We’ve all experienced the phenomena of life imitating art. Your coworker who’s reading Hemingway ends his memo with the line, “Isn’t it pretty to think so.” The Sarah Palin you know begins to act like the Sarah Palin depicted in the media.
Alaskans probably experience this more than most, with a twist because increasingly, Alaskans themselves are both the life and the art. That fisherman, the trooper, the pilot, are heroes on that reality t.v. show, and probably much to their families’ chagrin, they begin to act the part.
Now there’s yet another reality t.v. show to join the dozens of others shot in Alaska. This one focuses on the Alaska Railroad and it will begin to air on the Discovery Channel on Nov. 16. Here’s how the show is described by one of the producers:
The railroad is critical to Alaska’s infrastructure, carrying vital resources around the state. The workers who risk their lives to make sure the trains can run, and the off grid passengers who depend on its existence are the stories we want to tell, and Destination America offers the perfect platform to do so.
Not to take anything away from the railroad workers, but off grid passengers depend on its existence? You mean, the off grid passengers who are dropped off and picked up on the rail belt, within site of a major road?
And here most of us thought that mostly what the railroad did was haul coal from Healy to Seward to send to Korea, and cart tourists around.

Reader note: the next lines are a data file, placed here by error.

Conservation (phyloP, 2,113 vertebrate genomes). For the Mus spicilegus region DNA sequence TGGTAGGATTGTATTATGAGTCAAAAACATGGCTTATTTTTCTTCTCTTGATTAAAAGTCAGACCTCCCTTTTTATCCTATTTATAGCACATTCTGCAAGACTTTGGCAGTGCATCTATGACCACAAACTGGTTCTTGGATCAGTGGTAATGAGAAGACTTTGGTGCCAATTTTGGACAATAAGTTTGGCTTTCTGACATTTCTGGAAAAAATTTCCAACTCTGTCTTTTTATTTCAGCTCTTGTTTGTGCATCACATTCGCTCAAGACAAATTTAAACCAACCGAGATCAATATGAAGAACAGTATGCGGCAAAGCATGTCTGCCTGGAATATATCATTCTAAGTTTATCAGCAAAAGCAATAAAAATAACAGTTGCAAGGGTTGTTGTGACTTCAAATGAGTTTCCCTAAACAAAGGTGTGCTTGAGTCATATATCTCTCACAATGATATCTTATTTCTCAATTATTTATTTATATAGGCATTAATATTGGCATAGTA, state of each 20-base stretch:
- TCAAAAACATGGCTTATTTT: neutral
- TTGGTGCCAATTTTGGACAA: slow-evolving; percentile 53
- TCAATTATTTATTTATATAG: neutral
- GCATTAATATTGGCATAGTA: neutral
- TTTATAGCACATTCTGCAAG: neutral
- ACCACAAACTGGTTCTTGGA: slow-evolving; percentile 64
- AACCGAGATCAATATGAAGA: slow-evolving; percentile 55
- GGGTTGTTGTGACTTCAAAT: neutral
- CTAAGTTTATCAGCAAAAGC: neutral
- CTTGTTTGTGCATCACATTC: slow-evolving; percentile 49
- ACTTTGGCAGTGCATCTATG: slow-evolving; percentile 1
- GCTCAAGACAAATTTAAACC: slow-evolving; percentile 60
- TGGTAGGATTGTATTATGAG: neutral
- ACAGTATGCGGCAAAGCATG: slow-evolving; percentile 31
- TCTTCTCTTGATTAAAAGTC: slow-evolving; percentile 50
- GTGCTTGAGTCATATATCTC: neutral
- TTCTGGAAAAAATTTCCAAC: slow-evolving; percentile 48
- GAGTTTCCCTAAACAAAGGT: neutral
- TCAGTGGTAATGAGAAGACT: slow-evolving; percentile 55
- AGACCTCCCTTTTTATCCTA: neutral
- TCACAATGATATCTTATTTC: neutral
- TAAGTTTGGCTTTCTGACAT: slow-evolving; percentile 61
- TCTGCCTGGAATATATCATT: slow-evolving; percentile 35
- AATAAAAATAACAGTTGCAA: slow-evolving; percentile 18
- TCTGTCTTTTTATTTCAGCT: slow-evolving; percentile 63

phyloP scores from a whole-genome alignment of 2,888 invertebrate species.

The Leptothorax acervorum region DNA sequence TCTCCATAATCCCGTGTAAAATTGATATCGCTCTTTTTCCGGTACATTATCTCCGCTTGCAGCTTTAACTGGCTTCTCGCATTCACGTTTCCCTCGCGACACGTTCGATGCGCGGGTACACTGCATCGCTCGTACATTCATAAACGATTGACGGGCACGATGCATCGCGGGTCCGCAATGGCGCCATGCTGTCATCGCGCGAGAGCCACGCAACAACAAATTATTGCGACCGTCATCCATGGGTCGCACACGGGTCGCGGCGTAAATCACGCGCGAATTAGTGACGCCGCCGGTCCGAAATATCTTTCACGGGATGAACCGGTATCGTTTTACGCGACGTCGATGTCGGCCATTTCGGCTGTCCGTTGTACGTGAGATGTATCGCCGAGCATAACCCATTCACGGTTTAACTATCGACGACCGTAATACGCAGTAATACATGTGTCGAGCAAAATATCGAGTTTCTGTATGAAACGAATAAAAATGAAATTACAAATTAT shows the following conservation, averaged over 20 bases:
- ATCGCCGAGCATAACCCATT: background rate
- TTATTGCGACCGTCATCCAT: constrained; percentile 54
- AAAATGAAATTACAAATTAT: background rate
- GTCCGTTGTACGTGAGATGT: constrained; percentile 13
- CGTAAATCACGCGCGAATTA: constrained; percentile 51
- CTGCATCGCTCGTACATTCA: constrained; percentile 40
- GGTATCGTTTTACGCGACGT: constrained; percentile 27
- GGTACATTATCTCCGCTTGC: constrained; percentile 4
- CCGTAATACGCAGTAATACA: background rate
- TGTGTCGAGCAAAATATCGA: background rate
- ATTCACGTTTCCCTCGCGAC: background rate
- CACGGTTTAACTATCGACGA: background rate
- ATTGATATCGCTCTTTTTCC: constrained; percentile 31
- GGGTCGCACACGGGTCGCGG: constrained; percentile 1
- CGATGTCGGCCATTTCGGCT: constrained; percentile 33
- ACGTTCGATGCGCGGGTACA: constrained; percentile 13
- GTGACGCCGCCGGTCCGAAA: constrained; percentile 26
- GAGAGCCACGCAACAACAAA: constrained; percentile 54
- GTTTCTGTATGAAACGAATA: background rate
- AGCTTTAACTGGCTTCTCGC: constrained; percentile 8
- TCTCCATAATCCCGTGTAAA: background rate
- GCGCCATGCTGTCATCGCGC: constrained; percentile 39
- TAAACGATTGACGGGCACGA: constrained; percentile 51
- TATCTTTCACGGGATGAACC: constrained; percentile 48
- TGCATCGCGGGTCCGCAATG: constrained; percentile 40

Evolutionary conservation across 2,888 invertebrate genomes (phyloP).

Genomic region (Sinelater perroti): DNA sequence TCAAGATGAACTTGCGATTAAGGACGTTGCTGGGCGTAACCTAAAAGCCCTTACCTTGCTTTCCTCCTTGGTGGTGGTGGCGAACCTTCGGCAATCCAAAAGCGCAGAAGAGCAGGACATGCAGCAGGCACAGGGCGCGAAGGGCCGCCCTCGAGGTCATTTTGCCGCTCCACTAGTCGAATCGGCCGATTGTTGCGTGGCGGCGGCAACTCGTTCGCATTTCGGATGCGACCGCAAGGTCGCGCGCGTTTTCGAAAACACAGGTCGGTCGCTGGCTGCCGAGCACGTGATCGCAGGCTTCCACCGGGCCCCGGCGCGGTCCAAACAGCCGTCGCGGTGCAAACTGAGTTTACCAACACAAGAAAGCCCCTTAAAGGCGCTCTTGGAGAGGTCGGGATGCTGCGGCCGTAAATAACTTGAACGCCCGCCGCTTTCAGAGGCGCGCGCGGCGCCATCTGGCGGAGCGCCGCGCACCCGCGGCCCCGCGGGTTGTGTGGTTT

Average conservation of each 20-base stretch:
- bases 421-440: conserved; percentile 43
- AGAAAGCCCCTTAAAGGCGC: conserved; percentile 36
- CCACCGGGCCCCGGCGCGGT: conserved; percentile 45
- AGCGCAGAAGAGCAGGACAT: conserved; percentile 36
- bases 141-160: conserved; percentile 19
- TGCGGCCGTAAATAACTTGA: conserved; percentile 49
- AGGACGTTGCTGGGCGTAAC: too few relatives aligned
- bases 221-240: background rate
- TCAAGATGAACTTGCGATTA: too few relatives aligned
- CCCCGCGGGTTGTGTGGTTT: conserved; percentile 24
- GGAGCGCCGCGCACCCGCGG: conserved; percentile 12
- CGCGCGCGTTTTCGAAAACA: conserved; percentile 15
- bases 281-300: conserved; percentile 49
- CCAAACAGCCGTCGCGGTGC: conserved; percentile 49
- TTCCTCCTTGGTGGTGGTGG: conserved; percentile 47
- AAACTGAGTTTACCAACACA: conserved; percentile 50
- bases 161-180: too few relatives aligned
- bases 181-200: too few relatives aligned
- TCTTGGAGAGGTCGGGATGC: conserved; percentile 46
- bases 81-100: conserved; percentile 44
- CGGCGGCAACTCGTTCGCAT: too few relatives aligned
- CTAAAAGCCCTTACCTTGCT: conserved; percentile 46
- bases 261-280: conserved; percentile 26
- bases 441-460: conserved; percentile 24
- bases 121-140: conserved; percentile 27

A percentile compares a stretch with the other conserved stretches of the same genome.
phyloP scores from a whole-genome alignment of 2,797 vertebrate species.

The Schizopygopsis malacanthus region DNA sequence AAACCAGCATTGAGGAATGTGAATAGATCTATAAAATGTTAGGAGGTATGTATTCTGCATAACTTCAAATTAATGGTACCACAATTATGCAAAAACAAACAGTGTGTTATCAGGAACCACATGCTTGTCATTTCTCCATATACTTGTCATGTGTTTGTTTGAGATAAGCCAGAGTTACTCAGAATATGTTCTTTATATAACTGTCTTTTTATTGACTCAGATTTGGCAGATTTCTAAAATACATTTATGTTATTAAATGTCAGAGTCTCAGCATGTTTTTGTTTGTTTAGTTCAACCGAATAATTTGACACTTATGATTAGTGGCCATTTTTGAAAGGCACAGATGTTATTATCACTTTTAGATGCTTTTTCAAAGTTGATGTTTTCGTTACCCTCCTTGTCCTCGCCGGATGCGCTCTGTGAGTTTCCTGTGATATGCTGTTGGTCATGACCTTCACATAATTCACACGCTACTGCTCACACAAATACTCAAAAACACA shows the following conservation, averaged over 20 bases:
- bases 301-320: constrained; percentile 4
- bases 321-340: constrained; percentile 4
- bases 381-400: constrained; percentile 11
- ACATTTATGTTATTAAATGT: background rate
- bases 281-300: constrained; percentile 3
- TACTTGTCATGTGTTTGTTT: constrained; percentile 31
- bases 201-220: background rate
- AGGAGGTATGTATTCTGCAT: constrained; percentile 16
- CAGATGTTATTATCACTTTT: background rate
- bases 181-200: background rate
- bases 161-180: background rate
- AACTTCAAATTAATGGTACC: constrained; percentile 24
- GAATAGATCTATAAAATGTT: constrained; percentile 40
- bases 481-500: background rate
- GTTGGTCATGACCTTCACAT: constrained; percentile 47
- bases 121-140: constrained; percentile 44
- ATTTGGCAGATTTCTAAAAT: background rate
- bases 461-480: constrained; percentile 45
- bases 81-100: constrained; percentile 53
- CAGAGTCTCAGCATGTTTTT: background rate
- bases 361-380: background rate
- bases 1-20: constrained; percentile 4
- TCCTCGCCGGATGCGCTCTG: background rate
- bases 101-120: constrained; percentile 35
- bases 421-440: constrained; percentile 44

How many Alaskans actually ride the train? The railroad isn’t sure, but it does know that about 60 percent of the 400,000 people who ride the train come from cruise ships.
In the winter, which according to the railroad is the end of September until May, the railroad only carries passengers on the weekends from Anchorage to Fairbanks and back with stops along the way. One train, which runs from October to May, runs once a month between Anchorage and Hurricane.
Recently, the railroad requested $40 million from Gov. Sean Parnell, who will release his budget in December. The money is for federally mandated safety upgrades. Last year, at the request of Parnell, the railroad received a $19.1 appropriation.
The $40 million is for both fiscal year 2015 and 2016.
“At stake is the continuation of Alaska Railroad passenger service,” railroad spokesman Tim Sullivan recently told me.
The railroad’s assets total about $989 million and include about 500 miles of railroad line and about 36,000 acres of land, about half of which are available for lease, and which accounted for roughly $10 million of the railroad’s revenue in 2012.
The Legislature has no say over the railroad’s budget.
It’s unclear how much or if any tax credits — part of the film tax credits program — have gone into the production of the show. Getting information about who got the credits and how much was spent on an individual film was always difficult. In July, 2013, the program was moved from the Alaska Department of Commerce to the Department of Revenue. And now, what was once a semi-transparent program is by statute, opaque.
What is clear, however, is that the railroad cooperated with the production, which is all well and fine. So did the Alaska State Troopers when that show was being shot.
I suspect that the troopers’ show has made troopers better at their jobs. Perhaps the show featuring a romanticized version of how very much the railroad means to the Alaska passenger that it serves, will goad the railroad on to imitate art.
Contact Amanda Coyne at firstname.lastname@example.org